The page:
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Computex 2010 Coverage



It may surprise you to learn that many of your favorite technology companies are headquartered in Taiwan. Though these companies may not come close to big name companies based out of the United States or Japan in terms of revenue, the impact these companies have on the global IT market is tremendous. If you're a frequent visitor to OverclockersClub, you've probably heard of several of them - companies like A-DATA, Acer, AOpen, ASUS, BenQ, Biostar, D-Link, ECS, Foxconn, G.Skill, Gigabyte, IOGear, JMicron, Kingmax, Leadtek, Lian Li, MSI, QNAP, Realtek, Shuttle, SiS, SilverStone, Thermaltake, TITAN Technology, Transcend, VIA Technologies, and many, many more. Odds are there is at least one part in your current PC that was manufactured by one of these companies.

It's no wonder then, that Taiwan is the perfect spot for a computer expo. COMPUTEX TAIPEI, also known as the Taipei International Information Technology Show, is the second biggest computer expo in the world, trailing only CeBIT, and had nearly 120,000 visitors in 2009. Further stats from the 2009 show can be found here.

The last time OverclockersClub got to attend Computex was 2008. I, Andrew "ClayMeow" Resnick, am honored to be representing OCC at Computex this year and will do my best to provide you with a wealth of information. I have attended CES the past two years, so I do have experience with trade shows, but this is going to be an entirely different experience. I'm here on my own - no large group like we have at CES each year. It will certainly be a challenge, but one that I am very ready to conquer.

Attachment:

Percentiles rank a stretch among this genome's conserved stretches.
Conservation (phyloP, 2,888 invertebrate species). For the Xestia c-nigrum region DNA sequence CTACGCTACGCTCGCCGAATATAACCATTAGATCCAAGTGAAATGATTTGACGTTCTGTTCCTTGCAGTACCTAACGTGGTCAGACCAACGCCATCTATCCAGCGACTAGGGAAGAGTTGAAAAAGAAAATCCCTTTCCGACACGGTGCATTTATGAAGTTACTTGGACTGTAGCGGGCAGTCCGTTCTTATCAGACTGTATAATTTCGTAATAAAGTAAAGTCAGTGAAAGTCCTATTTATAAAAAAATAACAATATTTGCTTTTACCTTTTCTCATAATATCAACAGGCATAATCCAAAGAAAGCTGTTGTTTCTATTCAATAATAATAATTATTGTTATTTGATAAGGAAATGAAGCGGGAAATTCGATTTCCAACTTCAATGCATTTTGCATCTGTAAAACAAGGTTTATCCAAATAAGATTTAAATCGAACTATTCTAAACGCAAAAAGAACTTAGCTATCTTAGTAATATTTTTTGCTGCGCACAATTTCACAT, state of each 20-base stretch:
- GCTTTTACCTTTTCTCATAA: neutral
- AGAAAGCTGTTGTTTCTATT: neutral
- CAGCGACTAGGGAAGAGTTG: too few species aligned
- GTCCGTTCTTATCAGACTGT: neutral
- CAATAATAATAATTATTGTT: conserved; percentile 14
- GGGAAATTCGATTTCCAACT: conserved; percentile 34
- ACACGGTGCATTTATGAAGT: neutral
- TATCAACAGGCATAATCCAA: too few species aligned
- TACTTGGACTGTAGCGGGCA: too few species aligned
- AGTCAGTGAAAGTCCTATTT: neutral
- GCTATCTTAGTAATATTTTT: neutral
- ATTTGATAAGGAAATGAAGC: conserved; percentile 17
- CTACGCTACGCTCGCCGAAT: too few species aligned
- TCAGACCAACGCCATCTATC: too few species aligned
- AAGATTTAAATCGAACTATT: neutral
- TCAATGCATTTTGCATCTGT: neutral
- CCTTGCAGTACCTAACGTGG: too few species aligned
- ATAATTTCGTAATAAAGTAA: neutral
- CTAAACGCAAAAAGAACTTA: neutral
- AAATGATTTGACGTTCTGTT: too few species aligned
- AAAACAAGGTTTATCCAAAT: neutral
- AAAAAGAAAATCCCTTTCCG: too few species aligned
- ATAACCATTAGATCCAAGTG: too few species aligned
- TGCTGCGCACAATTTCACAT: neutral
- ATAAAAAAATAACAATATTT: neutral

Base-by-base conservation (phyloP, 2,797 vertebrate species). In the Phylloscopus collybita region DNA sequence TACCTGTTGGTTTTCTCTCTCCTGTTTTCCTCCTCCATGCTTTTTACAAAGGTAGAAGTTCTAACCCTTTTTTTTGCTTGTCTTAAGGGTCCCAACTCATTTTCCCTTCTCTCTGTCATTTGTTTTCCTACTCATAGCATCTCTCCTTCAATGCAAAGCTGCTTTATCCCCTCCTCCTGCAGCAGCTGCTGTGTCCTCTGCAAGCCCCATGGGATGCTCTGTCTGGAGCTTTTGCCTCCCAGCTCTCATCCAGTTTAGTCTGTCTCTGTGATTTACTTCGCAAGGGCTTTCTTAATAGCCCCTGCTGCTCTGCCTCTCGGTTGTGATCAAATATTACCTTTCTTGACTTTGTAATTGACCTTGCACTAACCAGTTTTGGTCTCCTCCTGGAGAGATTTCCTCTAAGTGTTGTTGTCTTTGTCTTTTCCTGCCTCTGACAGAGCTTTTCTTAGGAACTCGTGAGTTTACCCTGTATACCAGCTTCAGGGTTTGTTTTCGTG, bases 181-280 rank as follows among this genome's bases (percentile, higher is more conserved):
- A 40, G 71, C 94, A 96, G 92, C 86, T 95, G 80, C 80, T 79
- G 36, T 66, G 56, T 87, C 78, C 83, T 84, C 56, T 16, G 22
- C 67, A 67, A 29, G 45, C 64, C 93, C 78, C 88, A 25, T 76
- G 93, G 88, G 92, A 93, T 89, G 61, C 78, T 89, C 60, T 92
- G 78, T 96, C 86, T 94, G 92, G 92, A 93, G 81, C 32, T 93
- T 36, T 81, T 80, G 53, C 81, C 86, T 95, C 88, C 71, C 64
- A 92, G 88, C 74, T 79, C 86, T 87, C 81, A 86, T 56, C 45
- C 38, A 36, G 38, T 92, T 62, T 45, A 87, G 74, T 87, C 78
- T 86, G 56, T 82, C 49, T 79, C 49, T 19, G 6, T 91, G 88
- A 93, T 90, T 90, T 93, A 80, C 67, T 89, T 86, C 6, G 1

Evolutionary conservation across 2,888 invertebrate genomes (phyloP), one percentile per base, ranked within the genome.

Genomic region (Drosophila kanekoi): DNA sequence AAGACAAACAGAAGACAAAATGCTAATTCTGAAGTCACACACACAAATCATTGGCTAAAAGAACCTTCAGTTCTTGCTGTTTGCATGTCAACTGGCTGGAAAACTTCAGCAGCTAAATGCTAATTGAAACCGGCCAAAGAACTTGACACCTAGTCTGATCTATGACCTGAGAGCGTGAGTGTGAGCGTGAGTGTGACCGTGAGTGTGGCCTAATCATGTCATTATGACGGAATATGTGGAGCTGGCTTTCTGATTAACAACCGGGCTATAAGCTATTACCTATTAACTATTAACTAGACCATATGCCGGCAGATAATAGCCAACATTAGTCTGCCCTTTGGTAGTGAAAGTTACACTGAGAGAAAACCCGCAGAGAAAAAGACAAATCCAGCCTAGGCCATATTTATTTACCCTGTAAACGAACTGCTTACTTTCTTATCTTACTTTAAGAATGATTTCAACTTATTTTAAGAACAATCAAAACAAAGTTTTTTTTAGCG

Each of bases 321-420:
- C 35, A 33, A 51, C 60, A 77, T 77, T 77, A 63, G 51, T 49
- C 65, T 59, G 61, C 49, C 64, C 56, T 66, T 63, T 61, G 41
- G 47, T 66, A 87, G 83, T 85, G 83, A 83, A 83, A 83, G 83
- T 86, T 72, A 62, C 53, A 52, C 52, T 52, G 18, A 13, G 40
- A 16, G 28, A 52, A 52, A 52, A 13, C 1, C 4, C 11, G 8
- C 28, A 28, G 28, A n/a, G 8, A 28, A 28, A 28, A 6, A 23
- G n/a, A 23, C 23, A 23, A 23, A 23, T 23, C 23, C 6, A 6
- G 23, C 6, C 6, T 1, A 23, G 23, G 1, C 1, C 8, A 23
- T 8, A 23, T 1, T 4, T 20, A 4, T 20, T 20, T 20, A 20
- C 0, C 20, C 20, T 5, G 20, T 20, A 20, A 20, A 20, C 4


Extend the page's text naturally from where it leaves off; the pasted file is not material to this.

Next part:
The Flight

For anyone residing in North or South America, the worst part about any trip to Asia is getting there. My trip started at John F. Kennedy International Airport (JFK) in New York, with a scheduled departure of 7:00 PM ET on Saturday, May 29th, heading to Los Angeles International Airport (LAX). It was the one leg of my trip that I did not have a pre-assigned seat, and thus, of course, I was stuck with a middle seat - one of only two remaining at the time. Though I did the self check-in, there was an attendant standing by helping me, and he asked me if I'd rather have the other seat, as it was an exit row and thus had more leg room - I declined. Why am I mentioning this? Because one should never underestimate even the most minute decisions we make in our life. By some stroke of good fortune, it so happened that there was a couple split up, the guy having the window seat by me, while the girl had an aisle seat a few rows back. The girl asked if I would be willing to switch. Sure, it was further back in the plane, but giving up a middle seat for an aisle? No brainer!

So the trip started out rather good, but quickly turned frustrating. The flight was completely booked, and while a flight attendant was playing musical chairs, we were informed that a connecting flight from Kiev was first arriving, and thus we had to wait for roughly ten people. Thankfully, as you're probably aware, the airlines seem to account for delays, so we still arrived at LAX on time, at 10:50 PM PT.